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Illustration: Sarah Grillo/Axios

People often blame immigration and trade for destroying American work, even though automation and technological change are far more likely to take away jobs in the coming years.

What's happening: In a first-of-its-kind experiment, an MIT political scientist tested whether informing people about potential job loss from automation would change their minds about immigration and trade.

  • In three studies, MIT's Baobao Zhang got the same result — people didn't shift their beliefs. Even when presented with evidence that automation was by far the more salient risk to jobs, people continued to hold anti-immigration, anti-trade views.
  • These findings suggest that support for populist Trumpian policies may not be as closely linked to economic anxiety as is often argued.

"Right-wing populism is not only an economic story," says Zhang. "Economic anxiety might not be the main driver for support for Donald Trump. For instance, it could be people feeling threatened by out-groups" like immigrants and foreign workers.

The big picture: This narrative has been around since President Trump won in 2016 on a wave of protectionist proposals — that largely white, middle- and low-income Americans living far from coastal wealth voted in their economic self-interest.

  • But a truly self-interested person, economists say, would focus on the automation, which could wipe out millions of jobs, rather than immigration or trade.
  • The MIT research, which has not yet been peer reviewed, found that learning about automation also didn't make people more likely to support retraining programs that experts say are essential to counterbalance the disruption.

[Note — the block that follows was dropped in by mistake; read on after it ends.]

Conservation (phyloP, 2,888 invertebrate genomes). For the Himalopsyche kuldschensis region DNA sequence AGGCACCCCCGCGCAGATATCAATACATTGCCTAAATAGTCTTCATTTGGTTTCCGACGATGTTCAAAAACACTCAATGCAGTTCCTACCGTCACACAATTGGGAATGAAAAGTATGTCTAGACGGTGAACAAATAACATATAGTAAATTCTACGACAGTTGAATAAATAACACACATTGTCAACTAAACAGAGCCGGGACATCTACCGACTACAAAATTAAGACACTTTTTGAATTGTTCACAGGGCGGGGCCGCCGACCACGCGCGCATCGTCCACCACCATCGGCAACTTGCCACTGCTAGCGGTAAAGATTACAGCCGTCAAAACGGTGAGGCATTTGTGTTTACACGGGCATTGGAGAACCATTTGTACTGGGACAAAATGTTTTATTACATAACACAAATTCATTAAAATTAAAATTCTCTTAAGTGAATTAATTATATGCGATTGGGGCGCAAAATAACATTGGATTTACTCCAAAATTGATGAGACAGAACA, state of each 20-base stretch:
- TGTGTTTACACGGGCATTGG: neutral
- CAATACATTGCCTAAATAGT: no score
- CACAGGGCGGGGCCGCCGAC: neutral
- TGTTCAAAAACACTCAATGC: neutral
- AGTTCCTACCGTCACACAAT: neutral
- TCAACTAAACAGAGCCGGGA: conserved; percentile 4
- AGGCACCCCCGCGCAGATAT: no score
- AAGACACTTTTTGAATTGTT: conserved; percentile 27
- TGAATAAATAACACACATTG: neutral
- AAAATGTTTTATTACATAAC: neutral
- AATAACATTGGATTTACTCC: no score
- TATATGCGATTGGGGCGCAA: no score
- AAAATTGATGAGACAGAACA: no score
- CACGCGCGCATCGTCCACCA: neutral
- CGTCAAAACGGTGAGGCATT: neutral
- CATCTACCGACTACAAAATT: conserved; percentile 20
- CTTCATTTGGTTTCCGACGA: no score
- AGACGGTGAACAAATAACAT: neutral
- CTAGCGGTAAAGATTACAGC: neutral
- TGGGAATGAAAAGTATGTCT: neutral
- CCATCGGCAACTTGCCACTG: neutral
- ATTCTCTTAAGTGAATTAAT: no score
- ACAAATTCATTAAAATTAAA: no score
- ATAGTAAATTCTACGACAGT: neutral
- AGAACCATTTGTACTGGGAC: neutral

Another root problem is that it's really, really hard to change people's minds, even in the face of overwhelming evidence. Zhang previously studied reactions to information about climate change, an issue that remains polarizing despite scientific consensus.

"It may be that cultural factors play a substantial role in protectionist sentiments," says Darrell West, director of the Center for Technology Innovation at Brookings. "Workers may worry about immigrants taking their jobs as automation kicks in but also be concerned about what that will mean for American identity and the future of the country," he tells Axios.

Go deeper

14 mins ago - Health

CDC: Vaccinated people should get tested after exposure even if they show no symptoms

A person gets a COVID-19 test outside The Late Show with Stephen Colbert at the Ed Sullivan Theater in New York City. Photo: Noam Galai/Getty Images

The Centers for Disease Control and Prevention has revised its COVID-19 testing guidance for fully vaccinated people, recommending tests after exposure even if they don't show any symptoms.

Flashback: The agency previously said that fully vaccinated people did not need tests after coming into contact with an infected person unless they experienced symptoms.

Ubisoft workers demand company accountability in open letter

Photo: Frederic Brown / Getty Images

Close to 500 current and former employees of “Assassin’s Creed” publisher Ubisoft are standing in solidarity with protesting game developers at Activision Blizzard with a letter that criticizes their company's handling of sexual misconduct.

Why it matters: Ubisoft and Activision Blizzard workers are framing the actions as part of a bigger movement meant to have lasting change in the industry and its culture.

Heat dome roasts Northwest, Central states as "derecho" threat looms in Midwest

Weather map showing a sprawling heat dome centered over Kansas on July 30, 2021. (WeatherBell.com)

The latest in a series of relentless heat waves is bringing dangerously hot temperatures to a the Central U.S. on Wednesday, and will contribute to a severe thunderstorm outbreak across the Upper Midwest. The heat will expand in scope toward the end of the week.

The big picture: Heat watches, warnings and advisories are in effect across 19 states, from Portland, Oregon east to Minneapolis, and running all the way south to New Orleans. Temperatures of between 10°F and 15°F above average in these areas along with high humidity poses a public health threat.